Behold: The best scientific photographs of 2017, according to the Royal Society

Images of astronomy, climatology, and animal behavior were awarded by the Royal Society of London.

The Royal Society, one of the oldest scientific societies in the world, has chosen the best scientific photographs of 2017.

In this edition, the jury has chosen between more than 1,100 images, and all of them are more than stunning.

But as in everything there’s gotta’ be a winner, here are the 15 images that were chosen as the best.

A frozen, alien landscape by Peter Convey. The winner of the best photographs and the winner of Earth Sciences and climatology.

The scale of Antarctica is impressive but difficult to understand. This photo, taken in early 1995 during a flight over the English coast (southern Antarctic Peninsula) at about 74 degrees to the south, illustrates the scale of unusual bidirectional cracks when an ice sheet is stretched in two directions over an underlying elevation, with a Twin Otter plane for scale. The image was only recently been scanned by the BAS (British Antarctic Research).

The winner of the Astronomy category. “Moon Projector, South Pole, Antarctica,” by Daniel Michalik.

Ice crystals suspended in the atmosphere create a rare optical phenomenon: a pillar of light under the Moon. Three of the telescopes located at the South Pole are visible to the right of the image. A line of flags helps find the way to telescopes during the five months of continuous darkness.

Jupiter is visible as a bright spot to the left of the Moon.

The image was taken as a single long exposure at -60 ° C with minor contrast and exposure adjustments

Taking a well-deserved break by Antonia Doncila.

This photograph was taken while passing the Fram Strait to retrieve and redeploy the mooring equipment near the east coast of Greenland. Given that the Arctic Ocean is warming at double the rate compared to the rest of the world, it was painful but not surprising to see that sea ice was scarce. On the trip, polar bears were seen swimming in an ocean of open waters without a shadow of sea ice on which to rest their heavy bodies.

Those polar bears are doomed to die from overheating while swimming hopelessly in no direction. The protagonist of this photograph has been fortunate nevertheless. He found a portion of fast ice that quickly became his home. His gaze on the water represents the product of human errors. It is also a symbol of hope because what melted can freeze again.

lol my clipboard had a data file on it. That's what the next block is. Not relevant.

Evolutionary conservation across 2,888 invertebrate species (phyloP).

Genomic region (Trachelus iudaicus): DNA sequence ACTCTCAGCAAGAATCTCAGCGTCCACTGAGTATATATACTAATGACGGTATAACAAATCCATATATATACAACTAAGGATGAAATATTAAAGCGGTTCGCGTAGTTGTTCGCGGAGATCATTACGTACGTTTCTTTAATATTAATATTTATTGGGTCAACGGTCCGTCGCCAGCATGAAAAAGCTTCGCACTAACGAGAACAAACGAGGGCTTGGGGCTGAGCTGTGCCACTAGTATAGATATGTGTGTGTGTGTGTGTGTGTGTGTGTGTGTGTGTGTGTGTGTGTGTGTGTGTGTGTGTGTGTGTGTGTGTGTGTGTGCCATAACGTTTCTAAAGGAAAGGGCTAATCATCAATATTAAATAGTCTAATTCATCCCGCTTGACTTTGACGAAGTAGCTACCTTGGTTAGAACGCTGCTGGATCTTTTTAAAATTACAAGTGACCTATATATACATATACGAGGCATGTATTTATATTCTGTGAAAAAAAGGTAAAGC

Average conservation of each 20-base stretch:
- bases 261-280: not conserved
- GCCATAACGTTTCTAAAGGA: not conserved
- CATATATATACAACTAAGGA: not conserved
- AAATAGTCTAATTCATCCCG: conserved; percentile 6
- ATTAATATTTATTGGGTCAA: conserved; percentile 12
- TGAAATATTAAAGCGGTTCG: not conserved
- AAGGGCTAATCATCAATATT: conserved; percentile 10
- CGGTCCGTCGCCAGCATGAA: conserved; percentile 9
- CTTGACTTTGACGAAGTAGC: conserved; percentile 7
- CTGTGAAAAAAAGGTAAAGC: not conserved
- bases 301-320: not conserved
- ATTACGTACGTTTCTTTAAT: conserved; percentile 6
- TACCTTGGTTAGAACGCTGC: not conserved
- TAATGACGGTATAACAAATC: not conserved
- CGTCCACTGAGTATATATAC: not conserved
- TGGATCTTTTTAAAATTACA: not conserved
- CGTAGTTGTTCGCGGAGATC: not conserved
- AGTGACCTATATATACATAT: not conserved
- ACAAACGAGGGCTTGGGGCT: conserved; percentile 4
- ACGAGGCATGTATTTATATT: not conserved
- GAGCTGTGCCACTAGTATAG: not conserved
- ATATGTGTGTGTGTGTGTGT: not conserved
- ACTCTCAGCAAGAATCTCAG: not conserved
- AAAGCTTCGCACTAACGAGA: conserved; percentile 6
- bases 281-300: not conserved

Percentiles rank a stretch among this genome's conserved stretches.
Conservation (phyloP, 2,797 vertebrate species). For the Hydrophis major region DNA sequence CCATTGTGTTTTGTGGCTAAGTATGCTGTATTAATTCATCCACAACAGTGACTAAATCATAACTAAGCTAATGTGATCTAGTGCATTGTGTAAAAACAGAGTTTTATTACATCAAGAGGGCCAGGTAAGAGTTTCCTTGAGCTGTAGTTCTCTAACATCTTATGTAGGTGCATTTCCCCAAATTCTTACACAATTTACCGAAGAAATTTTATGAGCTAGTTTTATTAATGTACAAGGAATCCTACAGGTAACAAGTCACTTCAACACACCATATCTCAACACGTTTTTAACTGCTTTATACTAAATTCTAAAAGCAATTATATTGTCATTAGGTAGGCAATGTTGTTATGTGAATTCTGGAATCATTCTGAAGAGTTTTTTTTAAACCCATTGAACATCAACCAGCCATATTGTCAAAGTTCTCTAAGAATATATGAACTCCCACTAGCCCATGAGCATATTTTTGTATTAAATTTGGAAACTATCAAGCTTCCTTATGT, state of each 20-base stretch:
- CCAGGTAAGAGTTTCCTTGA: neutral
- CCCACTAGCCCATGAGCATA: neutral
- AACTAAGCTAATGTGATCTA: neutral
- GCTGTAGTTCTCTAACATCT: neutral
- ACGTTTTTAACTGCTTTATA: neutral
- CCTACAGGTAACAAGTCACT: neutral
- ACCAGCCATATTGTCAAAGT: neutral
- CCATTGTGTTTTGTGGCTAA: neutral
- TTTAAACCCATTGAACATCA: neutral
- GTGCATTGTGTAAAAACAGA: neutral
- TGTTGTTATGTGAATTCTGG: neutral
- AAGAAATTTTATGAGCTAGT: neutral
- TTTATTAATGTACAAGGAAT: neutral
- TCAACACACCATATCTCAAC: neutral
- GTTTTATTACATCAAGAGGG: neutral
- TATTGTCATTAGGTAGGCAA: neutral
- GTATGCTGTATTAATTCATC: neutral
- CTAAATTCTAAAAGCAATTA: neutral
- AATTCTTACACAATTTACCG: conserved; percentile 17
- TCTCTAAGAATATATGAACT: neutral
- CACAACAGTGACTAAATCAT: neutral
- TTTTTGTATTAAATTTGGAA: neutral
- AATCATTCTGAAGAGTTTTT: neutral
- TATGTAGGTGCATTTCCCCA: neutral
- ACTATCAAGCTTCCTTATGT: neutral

The winner of the category Ecology and environmental science. “Waiting in the shallows,” by Nico de Bruyn.

The killer whales suddenly enter a small bay on the Subantarctic island of Marion, which surprises a small group of king penguins busy in the water. The penguins on the beach in the foreground focus on this sudden danger, while another bird inspects the colony for food, totally unconcerned with the appearance of killer whales.


The winner of the Microimaging category.

“Family of drops of olive oil hanging together,” by Hervé Elettro

The finalist in the Astronomy category. Image by Wei-Feng Xue.

The American eclipse of 2017 seen from the route that crosses northern Georgia. This is the diamond ring that illuminates some very fine cloud structures, almost like space clouds (i.e., a nebula).

Finalist in Behavior by David Costantini. Arctic terns (Sterna paradisaea) mate for life.

They reproduce on the ground, and both males and females share the duties of incubation. “During a research trip to Svalbard, I found this pair of birds that found an intelligent solution to solve the difficult task of finding a good place to breed in landscapes modified by humans: they made their own house in an abandoned shovel. This photo also shows how vocal communication between partners is very important regarding coordinating the efforts of parents to achieve successful reproduction.”

Pitcher plants are carnivorous plants, which extract their nutrients from trapped and digested insects.

Finalist: Microimages. “Water bear embryo,” by Vladimir Gross.

The tardigrades (also known as water bears) are small invertebrate animals capable of surviving extreme environmental conditions. This image shows a 50-hour embryo of the species Hypsibius dujardini, taken with a scanning electron microscope with a 1800x magnification. The embryo in the picture is approximately 1/15 of a millimeter in length.

Finalist in Earth Sciences and climatology by Giuseppe Suaria.

The Russian research vessel Akademik Tryoshnikov supports the bow against the nose of the Mertz Glacier in East Antarctica. The photo was taken just before deploying ROPOS; a Remote Operated Submarine Vehicle (ROV) under the surface of the glacier in order to investigate the melting of the ice sheet after a piece of ice protruding 100 kilometers (62 miles) into the ocean Austral separated from the main body in 2010.

The skies over ESO’s Paranal Observatory resemble oil over water in this ESO week image, as greens, yellows, and blues combine to create a landscape of iridescent sky.

Honorable mention: Behavior. “Throw the scorpion: an Indian roller playing with death,” by Susmita Datta.

Honorable mention: Ecology and environmental science. Image The rainy season, the green tree frog and the maintenance of life,” by Carlos Jared.

Honorable mention: Microimaging. “Acari trapped in the web,” by Bernardo Segura.

Honorable mention: Earth Sciences and climatology. “Pele’s fire.” About the lava flow at the active Kilauea volcano in the Hawaiian National Park

Find out more: Royal Society Publishing Photography Competition